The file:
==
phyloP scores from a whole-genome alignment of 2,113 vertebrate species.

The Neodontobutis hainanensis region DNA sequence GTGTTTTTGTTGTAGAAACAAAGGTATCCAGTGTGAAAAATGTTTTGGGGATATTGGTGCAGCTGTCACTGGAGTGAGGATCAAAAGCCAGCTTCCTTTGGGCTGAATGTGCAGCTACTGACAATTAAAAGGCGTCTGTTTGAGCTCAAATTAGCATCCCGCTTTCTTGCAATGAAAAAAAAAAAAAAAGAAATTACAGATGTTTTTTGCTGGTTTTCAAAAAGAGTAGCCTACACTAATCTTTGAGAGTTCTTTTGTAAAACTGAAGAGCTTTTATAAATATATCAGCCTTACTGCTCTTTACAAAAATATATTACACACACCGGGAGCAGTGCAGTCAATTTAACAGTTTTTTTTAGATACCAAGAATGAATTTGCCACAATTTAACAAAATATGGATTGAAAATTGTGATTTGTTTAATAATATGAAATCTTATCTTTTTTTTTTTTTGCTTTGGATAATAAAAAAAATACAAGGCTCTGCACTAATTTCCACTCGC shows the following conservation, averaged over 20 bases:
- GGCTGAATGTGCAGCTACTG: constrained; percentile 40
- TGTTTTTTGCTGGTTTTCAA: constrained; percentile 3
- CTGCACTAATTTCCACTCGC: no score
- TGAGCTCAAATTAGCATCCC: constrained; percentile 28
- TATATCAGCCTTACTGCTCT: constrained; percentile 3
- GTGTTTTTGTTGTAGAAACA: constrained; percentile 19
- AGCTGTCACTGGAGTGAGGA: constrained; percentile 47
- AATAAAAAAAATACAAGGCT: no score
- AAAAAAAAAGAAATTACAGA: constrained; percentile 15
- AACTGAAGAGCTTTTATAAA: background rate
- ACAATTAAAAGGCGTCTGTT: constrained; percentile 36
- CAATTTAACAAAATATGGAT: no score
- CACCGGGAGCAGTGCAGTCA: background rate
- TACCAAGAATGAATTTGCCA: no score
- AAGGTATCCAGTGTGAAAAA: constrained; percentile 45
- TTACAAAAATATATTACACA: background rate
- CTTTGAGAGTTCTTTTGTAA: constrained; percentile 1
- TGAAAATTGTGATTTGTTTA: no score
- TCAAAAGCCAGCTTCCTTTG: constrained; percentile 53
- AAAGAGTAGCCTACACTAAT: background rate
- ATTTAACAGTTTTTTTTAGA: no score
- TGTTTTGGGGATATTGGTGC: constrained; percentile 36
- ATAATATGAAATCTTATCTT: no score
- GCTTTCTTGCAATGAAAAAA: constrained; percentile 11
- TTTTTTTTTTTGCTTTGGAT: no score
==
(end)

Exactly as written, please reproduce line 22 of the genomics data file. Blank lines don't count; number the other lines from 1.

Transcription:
- AAAGAGTAGCCTACACTAAT: background rate